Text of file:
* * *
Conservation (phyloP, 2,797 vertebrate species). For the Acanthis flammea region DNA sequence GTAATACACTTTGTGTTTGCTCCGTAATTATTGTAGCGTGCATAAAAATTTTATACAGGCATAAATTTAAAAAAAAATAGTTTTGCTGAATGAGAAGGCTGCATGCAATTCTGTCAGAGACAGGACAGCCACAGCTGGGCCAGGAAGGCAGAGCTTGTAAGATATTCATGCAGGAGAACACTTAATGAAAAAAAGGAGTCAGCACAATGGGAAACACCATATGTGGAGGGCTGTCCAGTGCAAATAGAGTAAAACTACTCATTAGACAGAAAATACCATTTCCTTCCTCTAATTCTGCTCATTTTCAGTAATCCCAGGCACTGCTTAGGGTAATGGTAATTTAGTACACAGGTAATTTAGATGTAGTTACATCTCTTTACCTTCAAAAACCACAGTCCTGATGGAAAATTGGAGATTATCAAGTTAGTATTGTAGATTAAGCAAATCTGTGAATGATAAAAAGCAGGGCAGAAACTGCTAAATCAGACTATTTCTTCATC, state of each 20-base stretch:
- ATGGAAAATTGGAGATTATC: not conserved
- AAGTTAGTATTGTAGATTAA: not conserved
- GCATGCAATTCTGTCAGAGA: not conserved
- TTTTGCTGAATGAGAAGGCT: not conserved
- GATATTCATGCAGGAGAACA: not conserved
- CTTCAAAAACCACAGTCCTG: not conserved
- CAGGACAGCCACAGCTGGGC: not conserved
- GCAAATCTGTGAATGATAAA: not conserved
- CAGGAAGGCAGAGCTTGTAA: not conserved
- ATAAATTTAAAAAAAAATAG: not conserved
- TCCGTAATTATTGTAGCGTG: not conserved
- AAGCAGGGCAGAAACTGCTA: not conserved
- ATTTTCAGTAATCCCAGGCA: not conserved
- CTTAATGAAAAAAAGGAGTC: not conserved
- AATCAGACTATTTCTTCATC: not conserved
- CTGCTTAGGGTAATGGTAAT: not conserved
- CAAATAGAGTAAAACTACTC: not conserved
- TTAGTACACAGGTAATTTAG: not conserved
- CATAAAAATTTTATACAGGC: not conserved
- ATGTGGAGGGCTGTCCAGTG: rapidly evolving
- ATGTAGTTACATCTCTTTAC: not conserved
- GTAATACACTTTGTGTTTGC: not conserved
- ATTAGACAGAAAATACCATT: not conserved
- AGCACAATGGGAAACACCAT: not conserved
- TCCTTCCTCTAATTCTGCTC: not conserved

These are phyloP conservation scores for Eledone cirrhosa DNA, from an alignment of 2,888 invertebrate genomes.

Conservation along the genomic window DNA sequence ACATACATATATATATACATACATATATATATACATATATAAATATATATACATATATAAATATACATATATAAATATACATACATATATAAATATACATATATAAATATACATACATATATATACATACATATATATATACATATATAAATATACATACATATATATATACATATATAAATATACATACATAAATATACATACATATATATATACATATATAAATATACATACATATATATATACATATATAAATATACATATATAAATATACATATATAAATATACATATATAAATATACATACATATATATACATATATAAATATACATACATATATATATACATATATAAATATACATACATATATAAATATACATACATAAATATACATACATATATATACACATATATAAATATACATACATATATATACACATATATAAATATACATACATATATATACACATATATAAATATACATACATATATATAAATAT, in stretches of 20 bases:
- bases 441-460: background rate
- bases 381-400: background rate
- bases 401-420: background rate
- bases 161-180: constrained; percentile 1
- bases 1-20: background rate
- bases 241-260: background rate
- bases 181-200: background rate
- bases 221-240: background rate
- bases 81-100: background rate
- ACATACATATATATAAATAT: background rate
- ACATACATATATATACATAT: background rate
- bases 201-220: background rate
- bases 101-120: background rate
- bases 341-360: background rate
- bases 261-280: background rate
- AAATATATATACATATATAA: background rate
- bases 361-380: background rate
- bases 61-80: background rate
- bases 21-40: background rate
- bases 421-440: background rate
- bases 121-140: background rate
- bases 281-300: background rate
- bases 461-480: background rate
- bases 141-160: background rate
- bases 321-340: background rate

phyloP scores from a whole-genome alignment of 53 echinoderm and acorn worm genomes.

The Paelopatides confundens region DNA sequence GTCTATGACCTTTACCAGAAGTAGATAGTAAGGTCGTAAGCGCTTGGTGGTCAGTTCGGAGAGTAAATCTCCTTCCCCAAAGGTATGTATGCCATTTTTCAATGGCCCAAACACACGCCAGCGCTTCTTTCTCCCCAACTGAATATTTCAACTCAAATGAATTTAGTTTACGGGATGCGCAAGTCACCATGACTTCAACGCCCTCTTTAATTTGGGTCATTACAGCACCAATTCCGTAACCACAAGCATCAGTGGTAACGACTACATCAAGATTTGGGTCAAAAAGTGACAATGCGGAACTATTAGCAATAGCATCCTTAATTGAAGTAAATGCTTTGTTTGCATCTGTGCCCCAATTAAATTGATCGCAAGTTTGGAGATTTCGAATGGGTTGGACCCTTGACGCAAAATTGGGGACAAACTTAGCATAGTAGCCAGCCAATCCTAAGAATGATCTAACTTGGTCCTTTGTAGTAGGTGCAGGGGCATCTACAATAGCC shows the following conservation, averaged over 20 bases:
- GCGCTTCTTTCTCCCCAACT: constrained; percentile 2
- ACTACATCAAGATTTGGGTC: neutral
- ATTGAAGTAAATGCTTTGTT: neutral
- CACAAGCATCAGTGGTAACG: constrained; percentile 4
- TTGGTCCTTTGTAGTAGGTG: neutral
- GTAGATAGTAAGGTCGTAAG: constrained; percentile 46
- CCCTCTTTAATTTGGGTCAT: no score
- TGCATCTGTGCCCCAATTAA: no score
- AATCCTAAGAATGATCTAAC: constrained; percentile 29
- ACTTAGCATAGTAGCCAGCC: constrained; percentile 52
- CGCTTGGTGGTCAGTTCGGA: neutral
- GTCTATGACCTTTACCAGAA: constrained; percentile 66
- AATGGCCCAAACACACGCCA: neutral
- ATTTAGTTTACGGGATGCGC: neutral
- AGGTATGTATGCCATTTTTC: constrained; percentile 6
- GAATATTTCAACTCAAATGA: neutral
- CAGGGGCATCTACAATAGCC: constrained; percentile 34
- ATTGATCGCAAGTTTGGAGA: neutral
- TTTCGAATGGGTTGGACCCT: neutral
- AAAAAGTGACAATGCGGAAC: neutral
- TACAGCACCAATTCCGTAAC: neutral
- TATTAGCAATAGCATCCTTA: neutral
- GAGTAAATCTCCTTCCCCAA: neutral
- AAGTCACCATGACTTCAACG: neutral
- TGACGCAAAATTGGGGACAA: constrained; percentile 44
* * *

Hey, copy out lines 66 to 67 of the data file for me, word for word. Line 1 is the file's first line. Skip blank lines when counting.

- CGCTTGGTGGTCAGTTCGGA: neutral
- GTCTATGACCTTTACCAGAA: constrained; percentile 66